Thursday, December 25, 2008

Home Field Advantage in College Football

Just read some of JR Miller's book about beating the Pro Football Pointspread. Football is football is football, and it got me thinking about college football and its relevance to today's topic: home field advantage.

Some JR Miller quotes:
"There are actually wide differences in home field advantages from team to team for extended periods of time" (2-4).

"There is a general tendency for teams to play better on home turf" (2-4).

"For a three year period ending in the early '90s, the Washington Redskins...actually performed 3 points worse at home than on the road" (2-4).

In college football I'm sure the effect is magnified. The players are younger, more emotional, less confident, and less professional (on average) than their professional counterparts.

So how could this study be done and its effects measured?

Well one could look at the difference in average score between home and road, difference in average margin of victory or defeat, and also look at how visitors do at a certain stadium compared to the road and overall average.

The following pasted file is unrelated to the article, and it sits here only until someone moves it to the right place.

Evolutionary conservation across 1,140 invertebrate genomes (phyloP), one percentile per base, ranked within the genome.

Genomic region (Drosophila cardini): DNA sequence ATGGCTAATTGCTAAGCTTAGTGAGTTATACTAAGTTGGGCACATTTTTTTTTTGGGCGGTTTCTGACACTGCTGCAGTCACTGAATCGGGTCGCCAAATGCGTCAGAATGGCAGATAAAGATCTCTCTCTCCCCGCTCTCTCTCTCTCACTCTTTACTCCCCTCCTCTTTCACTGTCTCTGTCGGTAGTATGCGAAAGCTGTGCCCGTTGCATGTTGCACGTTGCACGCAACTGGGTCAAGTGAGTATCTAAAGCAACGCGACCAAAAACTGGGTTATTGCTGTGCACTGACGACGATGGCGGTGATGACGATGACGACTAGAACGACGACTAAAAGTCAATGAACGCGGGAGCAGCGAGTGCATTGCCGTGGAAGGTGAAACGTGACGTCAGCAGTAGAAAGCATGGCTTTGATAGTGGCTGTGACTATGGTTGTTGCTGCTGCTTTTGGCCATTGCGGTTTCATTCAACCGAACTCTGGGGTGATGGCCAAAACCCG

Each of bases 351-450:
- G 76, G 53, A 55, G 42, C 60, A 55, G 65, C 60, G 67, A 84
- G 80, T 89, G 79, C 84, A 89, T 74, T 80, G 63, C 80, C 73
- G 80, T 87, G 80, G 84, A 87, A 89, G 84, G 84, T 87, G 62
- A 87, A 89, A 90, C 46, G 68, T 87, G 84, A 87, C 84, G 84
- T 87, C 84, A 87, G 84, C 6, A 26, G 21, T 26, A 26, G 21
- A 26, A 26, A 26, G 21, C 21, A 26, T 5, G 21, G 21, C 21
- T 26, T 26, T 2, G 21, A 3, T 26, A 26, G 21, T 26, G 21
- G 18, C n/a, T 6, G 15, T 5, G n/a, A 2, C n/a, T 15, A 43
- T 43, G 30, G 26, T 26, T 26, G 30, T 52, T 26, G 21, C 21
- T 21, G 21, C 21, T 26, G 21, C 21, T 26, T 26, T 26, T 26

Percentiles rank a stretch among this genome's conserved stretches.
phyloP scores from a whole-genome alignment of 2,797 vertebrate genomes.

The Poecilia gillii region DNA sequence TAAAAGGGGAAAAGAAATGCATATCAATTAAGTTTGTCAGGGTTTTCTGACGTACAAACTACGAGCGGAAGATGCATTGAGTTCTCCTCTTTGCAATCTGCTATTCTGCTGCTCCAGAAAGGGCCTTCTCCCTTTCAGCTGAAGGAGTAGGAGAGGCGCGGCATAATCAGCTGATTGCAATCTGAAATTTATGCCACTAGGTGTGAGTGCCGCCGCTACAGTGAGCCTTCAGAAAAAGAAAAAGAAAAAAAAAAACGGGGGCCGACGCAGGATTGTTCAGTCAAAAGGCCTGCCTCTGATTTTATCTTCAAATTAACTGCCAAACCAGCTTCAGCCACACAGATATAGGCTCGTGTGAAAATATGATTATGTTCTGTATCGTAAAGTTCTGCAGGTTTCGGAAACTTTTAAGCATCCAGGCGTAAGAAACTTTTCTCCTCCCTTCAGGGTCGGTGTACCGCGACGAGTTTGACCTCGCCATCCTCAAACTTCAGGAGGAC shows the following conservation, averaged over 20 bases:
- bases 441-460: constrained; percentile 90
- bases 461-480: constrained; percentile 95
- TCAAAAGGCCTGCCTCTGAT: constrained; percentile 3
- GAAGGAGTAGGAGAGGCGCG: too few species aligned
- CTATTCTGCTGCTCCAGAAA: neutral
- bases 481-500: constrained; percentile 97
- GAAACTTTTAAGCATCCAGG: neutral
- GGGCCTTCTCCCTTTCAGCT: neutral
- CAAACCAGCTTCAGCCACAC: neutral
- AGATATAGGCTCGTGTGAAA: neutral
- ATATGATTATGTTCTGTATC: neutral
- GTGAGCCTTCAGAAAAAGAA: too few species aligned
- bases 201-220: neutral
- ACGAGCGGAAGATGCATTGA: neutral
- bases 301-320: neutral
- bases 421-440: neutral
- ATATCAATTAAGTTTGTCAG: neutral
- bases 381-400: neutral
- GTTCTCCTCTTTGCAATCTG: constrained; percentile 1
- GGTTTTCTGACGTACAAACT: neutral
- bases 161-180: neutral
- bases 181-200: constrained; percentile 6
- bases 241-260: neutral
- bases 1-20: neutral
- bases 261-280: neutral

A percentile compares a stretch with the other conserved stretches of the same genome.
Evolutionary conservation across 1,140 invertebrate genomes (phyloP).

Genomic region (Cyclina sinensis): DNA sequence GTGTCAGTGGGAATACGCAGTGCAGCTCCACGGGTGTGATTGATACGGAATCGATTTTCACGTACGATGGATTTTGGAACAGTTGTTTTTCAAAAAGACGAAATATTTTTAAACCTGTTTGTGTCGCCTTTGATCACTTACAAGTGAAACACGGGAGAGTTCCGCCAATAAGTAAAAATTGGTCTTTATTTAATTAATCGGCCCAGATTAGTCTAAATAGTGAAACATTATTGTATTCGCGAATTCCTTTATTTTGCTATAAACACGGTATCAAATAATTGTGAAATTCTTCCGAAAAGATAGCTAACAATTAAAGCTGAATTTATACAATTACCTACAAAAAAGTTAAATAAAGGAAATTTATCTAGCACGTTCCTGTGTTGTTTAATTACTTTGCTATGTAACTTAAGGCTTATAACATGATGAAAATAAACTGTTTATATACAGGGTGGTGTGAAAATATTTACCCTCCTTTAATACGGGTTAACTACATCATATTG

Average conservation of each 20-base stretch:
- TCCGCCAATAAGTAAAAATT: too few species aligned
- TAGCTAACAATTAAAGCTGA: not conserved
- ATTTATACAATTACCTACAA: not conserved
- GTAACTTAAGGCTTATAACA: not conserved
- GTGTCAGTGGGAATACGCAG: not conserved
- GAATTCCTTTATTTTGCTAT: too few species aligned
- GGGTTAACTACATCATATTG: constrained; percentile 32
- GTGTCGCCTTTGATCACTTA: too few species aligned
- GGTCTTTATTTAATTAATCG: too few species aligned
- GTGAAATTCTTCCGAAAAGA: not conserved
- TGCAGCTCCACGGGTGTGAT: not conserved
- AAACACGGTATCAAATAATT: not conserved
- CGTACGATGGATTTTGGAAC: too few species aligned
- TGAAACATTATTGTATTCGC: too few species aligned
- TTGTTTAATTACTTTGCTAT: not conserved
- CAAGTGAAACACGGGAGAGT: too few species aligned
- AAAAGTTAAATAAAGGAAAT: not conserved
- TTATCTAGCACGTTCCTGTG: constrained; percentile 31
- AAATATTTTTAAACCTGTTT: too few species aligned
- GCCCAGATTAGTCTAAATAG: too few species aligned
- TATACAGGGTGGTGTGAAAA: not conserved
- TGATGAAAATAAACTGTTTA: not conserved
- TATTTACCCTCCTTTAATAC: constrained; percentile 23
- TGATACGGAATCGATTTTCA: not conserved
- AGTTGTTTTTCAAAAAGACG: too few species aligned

The problem of course is not all college teams are made equal. Ohio State's stadium will have given up fewer points than most teams because they traditionally emphasize defense and ball control.

Over the years that will have given them a skewed measurement of how much effect their stadium has because they also have above average defenses. So one would have to look at how opponents do in a given season against common opponents.

This is actually a very tricky question because teams have certain identities over the years. One could look at the difference between consecutive years playing Ohio State on the road or at home to get an idea of the difference that stadiums and home field advantage have.

Or if teams play twice in one season, looking at the difference in scores. Unfortunately I'm dealing with something that has high variability over the course of a season(injuries) and between seasons (player turnover and graduation) and very few instances.

I could look at various statistical measures such as a t-value (for average variability around an unknown value). But that would be getting very complicated very fast.

Lastly, the effect could be measured for young teams (freshman, sophomores) versus teams that are experienced/older (juniors, seniors). Also comparing seasons started per team. I'd think that more experienced teams would perform better.

Also, a three year starter would have played at Ohio State, then hosted them his junior year, and then go back again his senior year to the horseshoe. So that would be a real advantage because he'd already have played their once and seen the kind of debacle he was walking into.

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